- 桃山学院大学キリスト教論集 (ISSN:0286973X)
- no.46, pp.55-84[含 英語文要旨], 2011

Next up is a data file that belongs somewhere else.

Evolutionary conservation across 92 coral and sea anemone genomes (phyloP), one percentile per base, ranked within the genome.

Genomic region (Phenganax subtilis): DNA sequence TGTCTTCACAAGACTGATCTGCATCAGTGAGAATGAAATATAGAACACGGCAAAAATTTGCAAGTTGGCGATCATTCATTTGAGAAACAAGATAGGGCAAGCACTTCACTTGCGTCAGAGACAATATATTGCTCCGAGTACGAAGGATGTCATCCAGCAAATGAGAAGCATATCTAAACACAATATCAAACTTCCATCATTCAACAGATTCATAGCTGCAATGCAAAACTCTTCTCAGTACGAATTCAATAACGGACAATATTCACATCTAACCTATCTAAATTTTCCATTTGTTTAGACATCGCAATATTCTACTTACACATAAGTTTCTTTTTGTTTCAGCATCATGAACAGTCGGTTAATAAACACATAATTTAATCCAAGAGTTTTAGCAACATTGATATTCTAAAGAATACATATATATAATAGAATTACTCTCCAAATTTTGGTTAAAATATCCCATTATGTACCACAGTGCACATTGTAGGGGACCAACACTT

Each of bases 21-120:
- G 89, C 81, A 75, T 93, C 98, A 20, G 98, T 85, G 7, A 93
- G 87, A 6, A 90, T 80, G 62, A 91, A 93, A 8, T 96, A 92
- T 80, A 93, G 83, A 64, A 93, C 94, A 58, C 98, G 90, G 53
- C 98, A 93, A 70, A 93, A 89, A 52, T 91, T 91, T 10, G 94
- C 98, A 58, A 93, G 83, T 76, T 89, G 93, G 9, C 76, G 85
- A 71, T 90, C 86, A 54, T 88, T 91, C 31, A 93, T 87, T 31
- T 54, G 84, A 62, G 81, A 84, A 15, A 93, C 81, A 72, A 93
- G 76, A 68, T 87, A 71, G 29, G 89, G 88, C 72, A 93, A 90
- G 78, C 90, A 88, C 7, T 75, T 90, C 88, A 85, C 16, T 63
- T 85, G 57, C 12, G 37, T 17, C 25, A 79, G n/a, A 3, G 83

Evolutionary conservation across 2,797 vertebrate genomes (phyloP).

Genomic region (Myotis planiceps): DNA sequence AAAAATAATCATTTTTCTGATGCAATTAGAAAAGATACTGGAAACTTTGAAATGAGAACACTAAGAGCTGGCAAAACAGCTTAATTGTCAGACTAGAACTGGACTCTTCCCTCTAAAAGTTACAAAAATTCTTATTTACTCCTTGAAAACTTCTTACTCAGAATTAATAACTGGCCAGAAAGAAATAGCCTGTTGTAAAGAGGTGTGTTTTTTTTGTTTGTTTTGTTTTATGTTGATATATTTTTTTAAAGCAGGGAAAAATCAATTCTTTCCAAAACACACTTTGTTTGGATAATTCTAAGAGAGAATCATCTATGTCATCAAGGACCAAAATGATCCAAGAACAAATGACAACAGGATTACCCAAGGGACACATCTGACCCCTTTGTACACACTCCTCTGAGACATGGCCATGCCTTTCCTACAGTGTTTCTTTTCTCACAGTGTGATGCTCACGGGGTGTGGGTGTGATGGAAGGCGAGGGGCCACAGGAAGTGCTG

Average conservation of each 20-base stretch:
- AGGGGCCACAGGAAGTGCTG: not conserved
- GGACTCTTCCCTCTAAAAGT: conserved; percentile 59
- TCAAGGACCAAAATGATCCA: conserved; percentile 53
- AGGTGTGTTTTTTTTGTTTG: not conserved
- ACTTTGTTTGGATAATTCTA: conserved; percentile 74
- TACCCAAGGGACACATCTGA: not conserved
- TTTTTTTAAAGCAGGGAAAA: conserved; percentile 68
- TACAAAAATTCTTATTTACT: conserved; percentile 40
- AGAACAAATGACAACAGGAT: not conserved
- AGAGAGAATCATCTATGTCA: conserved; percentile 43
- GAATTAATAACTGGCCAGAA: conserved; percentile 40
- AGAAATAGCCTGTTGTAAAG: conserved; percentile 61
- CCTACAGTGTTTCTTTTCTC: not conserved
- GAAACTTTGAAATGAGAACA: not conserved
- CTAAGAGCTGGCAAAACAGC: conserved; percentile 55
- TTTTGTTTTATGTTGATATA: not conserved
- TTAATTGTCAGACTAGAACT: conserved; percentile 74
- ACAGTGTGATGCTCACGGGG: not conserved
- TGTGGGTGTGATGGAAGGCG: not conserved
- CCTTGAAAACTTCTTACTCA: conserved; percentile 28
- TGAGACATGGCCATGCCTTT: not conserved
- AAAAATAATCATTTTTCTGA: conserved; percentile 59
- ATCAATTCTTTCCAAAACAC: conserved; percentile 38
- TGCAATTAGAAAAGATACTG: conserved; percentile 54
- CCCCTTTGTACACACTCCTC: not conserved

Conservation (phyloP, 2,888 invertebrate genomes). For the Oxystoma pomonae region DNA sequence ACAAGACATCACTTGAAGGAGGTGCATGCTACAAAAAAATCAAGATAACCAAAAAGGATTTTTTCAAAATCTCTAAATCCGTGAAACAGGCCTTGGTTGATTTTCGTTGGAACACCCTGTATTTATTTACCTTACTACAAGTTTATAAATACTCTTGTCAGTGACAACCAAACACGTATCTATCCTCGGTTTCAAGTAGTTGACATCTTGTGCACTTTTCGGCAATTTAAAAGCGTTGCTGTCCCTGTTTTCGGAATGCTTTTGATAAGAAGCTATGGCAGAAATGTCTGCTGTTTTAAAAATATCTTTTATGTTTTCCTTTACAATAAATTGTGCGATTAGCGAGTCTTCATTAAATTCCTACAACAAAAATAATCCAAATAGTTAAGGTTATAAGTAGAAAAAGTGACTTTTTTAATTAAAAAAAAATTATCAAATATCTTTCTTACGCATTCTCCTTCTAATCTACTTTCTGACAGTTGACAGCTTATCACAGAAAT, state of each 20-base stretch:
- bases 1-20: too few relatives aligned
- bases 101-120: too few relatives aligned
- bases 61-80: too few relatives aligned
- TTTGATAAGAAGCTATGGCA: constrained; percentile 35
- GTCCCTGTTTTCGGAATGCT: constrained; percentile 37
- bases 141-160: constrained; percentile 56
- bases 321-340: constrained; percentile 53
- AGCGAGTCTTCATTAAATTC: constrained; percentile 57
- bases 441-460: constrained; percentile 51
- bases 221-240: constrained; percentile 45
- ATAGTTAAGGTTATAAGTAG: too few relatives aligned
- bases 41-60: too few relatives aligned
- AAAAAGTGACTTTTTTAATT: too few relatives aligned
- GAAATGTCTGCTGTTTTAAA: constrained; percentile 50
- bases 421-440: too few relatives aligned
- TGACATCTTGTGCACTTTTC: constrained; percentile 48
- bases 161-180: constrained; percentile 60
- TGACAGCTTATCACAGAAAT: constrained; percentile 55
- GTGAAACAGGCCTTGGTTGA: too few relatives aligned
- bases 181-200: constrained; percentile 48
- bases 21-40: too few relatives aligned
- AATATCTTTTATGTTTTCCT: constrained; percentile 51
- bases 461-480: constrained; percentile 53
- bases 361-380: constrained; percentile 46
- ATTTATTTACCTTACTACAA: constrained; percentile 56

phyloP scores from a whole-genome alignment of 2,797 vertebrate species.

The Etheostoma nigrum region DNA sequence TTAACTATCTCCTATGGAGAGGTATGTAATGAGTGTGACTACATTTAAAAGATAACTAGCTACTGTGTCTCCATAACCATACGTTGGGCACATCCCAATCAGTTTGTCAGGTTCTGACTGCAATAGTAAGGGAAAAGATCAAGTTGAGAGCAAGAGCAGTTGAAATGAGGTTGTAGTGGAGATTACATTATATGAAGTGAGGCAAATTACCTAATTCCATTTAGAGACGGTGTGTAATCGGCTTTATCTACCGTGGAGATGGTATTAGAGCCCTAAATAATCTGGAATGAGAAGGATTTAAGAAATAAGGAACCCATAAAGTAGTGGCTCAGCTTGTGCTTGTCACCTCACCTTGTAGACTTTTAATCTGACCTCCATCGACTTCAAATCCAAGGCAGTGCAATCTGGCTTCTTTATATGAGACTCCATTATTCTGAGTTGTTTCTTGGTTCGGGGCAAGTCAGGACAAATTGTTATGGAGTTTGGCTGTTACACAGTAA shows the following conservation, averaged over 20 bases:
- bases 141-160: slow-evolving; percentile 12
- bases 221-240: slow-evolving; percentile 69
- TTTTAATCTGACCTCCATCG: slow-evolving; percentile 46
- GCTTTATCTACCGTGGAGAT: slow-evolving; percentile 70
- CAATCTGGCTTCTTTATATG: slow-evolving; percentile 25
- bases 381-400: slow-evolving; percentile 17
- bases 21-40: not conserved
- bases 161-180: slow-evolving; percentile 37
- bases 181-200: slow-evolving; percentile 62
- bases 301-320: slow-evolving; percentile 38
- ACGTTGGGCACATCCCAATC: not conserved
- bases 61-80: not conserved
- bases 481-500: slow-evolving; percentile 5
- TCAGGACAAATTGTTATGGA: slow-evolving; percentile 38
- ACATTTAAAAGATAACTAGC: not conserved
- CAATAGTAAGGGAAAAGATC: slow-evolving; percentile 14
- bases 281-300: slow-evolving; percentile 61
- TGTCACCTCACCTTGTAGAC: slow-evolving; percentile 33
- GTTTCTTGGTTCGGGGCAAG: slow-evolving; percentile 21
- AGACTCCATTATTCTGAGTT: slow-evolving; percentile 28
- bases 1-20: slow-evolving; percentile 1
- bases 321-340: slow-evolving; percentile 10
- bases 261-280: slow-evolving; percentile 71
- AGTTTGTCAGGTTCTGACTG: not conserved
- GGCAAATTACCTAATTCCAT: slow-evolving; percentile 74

Japan invaded Korea and annexed it 100 years ago. Although the official policy of the Japanese government was to treat the Koreans on an equal basis with the Japanese, this ideal was not translated into action. As the conquerors, the Japanese were thoroughly convinced of their superiority over the Koreans, and applied terrible policies and behavior toward them. Before World War II, Japan faced a severe shortage of manpower, and the lack of industrial material as well. The Japanese government tried to alleviate such a manpower shortage by importing Koreans. Before the annexation of Korea in 1910, only several hundred Korean residents in Japan were reported. In 1945, the number of Koreans in Japan was determined to be as many as 2,000,000. After World War II, about 500,000 Koreans remained in Japan. At the conclusion of the U.S.-Japan Peace Treaty in San Francisco in 1952, all Koreans in Japan lost Japanese citizenship, and their suffering increased through unfair policies. For many years, the Japanese Church ignored its duty to be the liberator of suffering Koreans. As an agent of the prewar imperial government, it became an oppressor for Koreans in Japan. However, after the 1970's the Japanese Church began to cooperate with the Korean Church in Japan and seriously worked for Korean minority in Japan. The Japanese Church is working to combat not only unfair employment discrimination against Korean-Japanese but also numerous other kinds of injustice practiced by the Japanese government. This paper will attempt to clarify the relationship between minority issues in the context of the Korean-Japanese and the resistance movements conducted by the Church and people in Japan. It will also provide prospective suggestions to resolve the issue of Korean discrimination in Japan from the point of view of Christian ethics.